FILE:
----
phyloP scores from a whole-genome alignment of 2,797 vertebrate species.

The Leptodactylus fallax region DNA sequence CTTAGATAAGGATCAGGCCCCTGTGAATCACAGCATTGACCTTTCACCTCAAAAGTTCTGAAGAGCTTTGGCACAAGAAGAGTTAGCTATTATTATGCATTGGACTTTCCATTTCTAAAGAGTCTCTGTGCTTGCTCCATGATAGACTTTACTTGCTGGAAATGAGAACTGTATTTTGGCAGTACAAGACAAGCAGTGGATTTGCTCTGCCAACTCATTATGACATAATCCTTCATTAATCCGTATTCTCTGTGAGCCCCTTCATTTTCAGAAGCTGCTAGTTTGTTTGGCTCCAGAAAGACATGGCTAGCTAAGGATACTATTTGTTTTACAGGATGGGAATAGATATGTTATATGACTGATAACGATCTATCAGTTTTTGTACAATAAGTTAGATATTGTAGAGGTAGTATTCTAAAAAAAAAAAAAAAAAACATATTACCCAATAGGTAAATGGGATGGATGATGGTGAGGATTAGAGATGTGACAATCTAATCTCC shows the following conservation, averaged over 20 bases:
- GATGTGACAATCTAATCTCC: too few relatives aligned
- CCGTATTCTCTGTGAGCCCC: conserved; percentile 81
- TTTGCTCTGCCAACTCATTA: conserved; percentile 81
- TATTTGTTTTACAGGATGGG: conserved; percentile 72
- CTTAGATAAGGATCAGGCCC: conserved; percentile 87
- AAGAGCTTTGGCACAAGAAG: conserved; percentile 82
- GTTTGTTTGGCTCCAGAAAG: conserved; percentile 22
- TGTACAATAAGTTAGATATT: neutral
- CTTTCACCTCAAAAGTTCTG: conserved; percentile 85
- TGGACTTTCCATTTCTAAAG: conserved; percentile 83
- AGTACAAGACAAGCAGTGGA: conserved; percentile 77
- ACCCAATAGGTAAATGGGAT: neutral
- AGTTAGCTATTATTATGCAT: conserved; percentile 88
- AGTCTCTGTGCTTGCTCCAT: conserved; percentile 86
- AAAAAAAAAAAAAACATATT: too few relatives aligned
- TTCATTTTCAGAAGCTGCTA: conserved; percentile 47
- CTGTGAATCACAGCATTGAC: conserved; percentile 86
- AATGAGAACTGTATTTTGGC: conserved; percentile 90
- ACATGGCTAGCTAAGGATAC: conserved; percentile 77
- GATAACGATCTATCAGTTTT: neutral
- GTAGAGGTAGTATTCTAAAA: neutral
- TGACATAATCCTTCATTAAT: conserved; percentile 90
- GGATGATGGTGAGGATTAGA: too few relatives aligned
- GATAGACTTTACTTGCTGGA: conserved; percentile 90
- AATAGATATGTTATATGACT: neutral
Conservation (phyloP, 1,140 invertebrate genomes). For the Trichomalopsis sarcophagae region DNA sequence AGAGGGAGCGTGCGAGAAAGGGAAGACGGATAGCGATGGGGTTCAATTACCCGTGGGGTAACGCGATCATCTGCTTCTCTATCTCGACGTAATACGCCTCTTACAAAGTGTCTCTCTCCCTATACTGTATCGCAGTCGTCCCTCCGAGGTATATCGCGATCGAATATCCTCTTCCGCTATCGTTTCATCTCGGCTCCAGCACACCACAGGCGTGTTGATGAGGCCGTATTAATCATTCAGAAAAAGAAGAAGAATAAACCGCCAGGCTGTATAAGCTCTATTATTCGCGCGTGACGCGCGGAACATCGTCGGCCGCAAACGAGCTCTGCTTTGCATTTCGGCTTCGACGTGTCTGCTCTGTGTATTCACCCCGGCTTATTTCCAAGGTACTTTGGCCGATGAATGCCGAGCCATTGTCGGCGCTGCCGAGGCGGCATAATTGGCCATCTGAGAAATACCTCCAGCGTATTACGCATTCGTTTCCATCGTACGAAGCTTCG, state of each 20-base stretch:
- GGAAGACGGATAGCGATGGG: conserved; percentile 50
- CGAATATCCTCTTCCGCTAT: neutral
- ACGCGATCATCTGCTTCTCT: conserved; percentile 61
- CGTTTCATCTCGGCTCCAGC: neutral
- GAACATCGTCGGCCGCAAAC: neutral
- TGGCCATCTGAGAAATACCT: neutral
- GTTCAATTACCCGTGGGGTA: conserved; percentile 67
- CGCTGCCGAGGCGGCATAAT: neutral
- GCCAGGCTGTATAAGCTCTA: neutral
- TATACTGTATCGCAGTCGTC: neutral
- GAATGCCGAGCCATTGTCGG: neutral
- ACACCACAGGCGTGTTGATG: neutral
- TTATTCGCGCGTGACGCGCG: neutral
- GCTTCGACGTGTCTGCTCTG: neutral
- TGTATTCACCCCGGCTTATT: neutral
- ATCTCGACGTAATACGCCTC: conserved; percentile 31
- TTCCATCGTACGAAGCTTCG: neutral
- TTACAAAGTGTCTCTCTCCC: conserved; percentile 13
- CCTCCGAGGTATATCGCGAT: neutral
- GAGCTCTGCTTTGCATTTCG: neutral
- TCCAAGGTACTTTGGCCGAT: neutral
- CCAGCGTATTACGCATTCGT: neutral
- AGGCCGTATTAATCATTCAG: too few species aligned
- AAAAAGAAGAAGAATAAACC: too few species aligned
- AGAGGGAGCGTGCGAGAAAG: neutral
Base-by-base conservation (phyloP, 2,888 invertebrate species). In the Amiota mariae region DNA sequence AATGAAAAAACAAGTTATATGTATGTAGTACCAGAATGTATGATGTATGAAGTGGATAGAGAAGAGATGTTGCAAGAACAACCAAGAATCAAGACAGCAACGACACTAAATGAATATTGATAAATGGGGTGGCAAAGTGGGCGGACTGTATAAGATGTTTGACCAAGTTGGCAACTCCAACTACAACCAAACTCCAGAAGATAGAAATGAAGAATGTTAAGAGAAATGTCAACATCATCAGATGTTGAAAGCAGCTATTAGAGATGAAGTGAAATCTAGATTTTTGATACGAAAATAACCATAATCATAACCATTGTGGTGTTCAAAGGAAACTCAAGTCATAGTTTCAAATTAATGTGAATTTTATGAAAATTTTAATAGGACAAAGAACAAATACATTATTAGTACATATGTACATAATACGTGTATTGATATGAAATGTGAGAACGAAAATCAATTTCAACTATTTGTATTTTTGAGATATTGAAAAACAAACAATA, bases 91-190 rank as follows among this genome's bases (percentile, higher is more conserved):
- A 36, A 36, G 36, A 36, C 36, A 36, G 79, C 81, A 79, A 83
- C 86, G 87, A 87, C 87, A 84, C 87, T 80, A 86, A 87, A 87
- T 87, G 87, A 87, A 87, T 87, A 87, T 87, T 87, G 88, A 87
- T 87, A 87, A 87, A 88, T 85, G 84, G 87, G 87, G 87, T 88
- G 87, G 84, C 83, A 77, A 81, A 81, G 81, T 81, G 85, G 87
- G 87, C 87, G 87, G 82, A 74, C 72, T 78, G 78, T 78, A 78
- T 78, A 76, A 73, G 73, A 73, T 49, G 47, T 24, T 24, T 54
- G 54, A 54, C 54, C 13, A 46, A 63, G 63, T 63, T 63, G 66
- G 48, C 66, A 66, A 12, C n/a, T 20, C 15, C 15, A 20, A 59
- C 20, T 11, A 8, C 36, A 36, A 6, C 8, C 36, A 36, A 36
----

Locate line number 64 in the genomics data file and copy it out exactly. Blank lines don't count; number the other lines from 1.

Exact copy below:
- C 20, T 11, A 8, C 36, A 36, A 6, C 8, C 36, A 36, A 36